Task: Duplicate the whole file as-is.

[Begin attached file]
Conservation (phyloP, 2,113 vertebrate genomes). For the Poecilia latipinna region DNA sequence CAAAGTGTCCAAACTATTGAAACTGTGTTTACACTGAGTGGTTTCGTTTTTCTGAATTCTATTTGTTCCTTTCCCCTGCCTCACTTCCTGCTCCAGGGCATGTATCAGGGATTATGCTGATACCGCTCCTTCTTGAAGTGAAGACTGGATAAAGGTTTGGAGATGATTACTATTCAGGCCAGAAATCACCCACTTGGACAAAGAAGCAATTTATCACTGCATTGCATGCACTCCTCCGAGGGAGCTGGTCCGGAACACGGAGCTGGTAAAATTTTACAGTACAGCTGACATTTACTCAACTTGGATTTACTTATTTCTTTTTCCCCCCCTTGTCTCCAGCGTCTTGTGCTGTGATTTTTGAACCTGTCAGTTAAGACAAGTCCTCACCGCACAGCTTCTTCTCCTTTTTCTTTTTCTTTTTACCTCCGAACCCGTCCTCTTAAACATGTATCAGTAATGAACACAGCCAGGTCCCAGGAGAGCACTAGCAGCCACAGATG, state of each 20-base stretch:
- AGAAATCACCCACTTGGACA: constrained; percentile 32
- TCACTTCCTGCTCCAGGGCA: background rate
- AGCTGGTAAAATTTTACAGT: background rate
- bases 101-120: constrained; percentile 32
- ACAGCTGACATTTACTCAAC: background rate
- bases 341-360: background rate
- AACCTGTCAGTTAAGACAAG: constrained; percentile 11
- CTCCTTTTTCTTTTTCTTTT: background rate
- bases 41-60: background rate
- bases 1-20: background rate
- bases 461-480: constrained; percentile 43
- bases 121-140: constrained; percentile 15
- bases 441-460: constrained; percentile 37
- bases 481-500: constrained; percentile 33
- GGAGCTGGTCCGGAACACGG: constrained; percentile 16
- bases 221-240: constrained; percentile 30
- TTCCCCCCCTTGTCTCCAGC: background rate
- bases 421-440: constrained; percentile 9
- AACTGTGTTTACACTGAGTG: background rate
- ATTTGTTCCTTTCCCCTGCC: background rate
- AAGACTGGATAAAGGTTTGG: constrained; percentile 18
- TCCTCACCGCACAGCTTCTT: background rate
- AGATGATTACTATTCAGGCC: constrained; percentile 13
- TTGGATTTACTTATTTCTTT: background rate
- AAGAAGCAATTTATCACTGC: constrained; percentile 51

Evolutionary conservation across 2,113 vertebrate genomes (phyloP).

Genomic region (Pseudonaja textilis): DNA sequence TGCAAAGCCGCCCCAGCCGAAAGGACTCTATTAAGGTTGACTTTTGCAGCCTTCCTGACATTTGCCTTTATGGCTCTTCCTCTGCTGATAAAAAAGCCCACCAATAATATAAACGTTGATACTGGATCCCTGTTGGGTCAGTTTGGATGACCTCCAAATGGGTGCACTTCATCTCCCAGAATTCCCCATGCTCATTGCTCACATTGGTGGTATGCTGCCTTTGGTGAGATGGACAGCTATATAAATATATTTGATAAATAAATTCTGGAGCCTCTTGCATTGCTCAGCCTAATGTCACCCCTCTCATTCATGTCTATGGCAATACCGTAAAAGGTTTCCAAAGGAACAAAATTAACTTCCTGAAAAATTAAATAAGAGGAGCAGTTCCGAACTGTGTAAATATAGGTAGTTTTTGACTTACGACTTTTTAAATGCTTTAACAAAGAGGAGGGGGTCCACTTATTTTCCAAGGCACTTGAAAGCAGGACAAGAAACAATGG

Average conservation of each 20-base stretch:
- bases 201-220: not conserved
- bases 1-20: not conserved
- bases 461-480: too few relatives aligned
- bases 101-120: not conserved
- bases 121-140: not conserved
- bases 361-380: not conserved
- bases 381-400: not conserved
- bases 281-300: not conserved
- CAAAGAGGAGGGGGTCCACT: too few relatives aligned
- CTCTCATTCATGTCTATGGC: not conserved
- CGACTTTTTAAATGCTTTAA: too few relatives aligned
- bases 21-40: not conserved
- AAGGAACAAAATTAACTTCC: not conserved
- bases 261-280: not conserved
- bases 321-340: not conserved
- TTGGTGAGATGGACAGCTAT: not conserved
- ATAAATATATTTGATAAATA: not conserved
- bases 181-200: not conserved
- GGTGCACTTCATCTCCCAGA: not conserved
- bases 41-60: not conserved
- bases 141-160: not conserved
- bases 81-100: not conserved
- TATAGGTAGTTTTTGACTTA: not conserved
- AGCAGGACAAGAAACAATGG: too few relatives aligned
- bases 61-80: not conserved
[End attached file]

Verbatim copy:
Conservation (phyloP, 2,113 vertebrate genomes). For the Poecilia latipinna region DNA sequence CAAAGTGTCCAAACTATTGAAACTGTGTTTACACTGAGTGGTTTCGTTTTTCTGAATTCTATTTGTTCCTTTCCCCTGCCTCACTTCCTGCTCCAGGGCATGTATCAGGGATTATGCTGATACCGCTCCTTCTTGAAGTGAAGACTGGATAAAGGTTTGGAGATGATTACTATTCAGGCCAGAAATCACCCACTTGGACAAAGAAGCAATTTATCACTGCATTGCATGCACTCCTCCGAGGGAGCTGGTCCGGAACACGGAGCTGGTAAAATTTTACAGTACAGCTGACATTTACTCAACTTGGATTTACTTATTTCTTTTTCCCCCCCTTGTCTCCAGCGTCTTGTGCTGTGATTTTTGAACCTGTCAGTTAAGACAAGTCCTCACCGCACAGCTTCTTCTCCTTTTTCTTTTTCTTTTTACCTCCGAACCCGTCCTCTTAAACATGTATCAGTAATGAACACAGCCAGGTCCCAGGAGAGCACTAGCAGCCACAGATG, state of each 20-base stretch:
- AGAAATCACCCACTTGGACA: constrained; percentile 32
- TCACTTCCTGCTCCAGGGCA: background rate
- AGCTGGTAAAATTTTACAGT: background rate
- bases 101-120: constrained; percentile 32
- ACAGCTGACATTTACTCAAC: background rate
- bases 341-360: background rate
- AACCTGTCAGTTAAGACAAG: constrained; percentile 11
- CTCCTTTTTCTTTTTCTTTT: background rate
- bases 41-60: background rate
- bases 1-20: background rate
- bases 461-480: constrained; percentile 43
- bases 121-140: constrained; percentile 15
- bases 441-460: constrained; percentile 37
- bases 481-500: constrained; percentile 33
- GGAGCTGGTCCGGAACACGG: constrained; percentile 16
- bases 221-240: constrained; percentile 30
- TTCCCCCCCTTGTCTCCAGC: background rate
- bases 421-440: constrained; percentile 9
- AACTGTGTTTACACTGAGTG: background rate
- ATTTGTTCCTTTCCCCTGCC: background rate
- AAGACTGGATAAAGGTTTGG: constrained; percentile 18
- TCCTCACCGCACAGCTTCTT: background rate
- AGATGATTACTATTCAGGCC: constrained; percentile 13
- TTGGATTTACTTATTTCTTT: background rate
- AAGAAGCAATTTATCACTGC: constrained; percentile 51

Evolutionary conservation across 2,113 vertebrate genomes (phyloP).

Genomic region (Pseudonaja textilis): DNA sequence TGCAAAGCCGCCCCAGCCGAAAGGACTCTATTAAGGTTGACTTTTGCAGCCTTCCTGACATTTGCCTTTATGGCTCTTCCTCTGCTGATAAAAAAGCCCACCAATAATATAAACGTTGATACTGGATCCCTGTTGGGTCAGTTTGGATGACCTCCAAATGGGTGCACTTCATCTCCCAGAATTCCCCATGCTCATTGCTCACATTGGTGGTATGCTGCCTTTGGTGAGATGGACAGCTATATAAATATATTTGATAAATAAATTCTGGAGCCTCTTGCATTGCTCAGCCTAATGTCACCCCTCTCATTCATGTCTATGGCAATACCGTAAAAGGTTTCCAAAGGAACAAAATTAACTTCCTGAAAAATTAAATAAGAGGAGCAGTTCCGAACTGTGTAAATATAGGTAGTTTTTGACTTACGACTTTTTAAATGCTTTAACAAAGAGGAGGGGGTCCACTTATTTTCCAAGGCACTTGAAAGCAGGACAAGAAACAATGG

Average conservation of each 20-base stretch:
- bases 201-220: not conserved
- bases 1-20: not conserved
- bases 461-480: too few relatives aligned
- bases 101-120: not conserved
- bases 121-140: not conserved
- bases 361-380: not conserved
- bases 381-400: not conserved
- bases 281-300: not conserved
- CAAAGAGGAGGGGGTCCACT: too few relatives aligned
- CTCTCATTCATGTCTATGGC: not conserved
- CGACTTTTTAAATGCTTTAA: too few relatives aligned
- bases 21-40: not conserved
- AAGGAACAAAATTAACTTCC: not conserved
- bases 261-280: not conserved
- bases 321-340: not conserved
- TTGGTGAGATGGACAGCTAT: not conserved
- ATAAATATATTTGATAAATA: not conserved
- bases 181-200: not conserved
- GGTGCACTTCATCTCCCAGA: not conserved
- bases 41-60: not conserved
- bases 141-160: not conserved
- bases 81-100: not conserved
- TATAGGTAGTTTTTGACTTA: not conserved
- AGCAGGACAAGAAACAATGG: too few relatives aligned
- bases 61-80: not conserved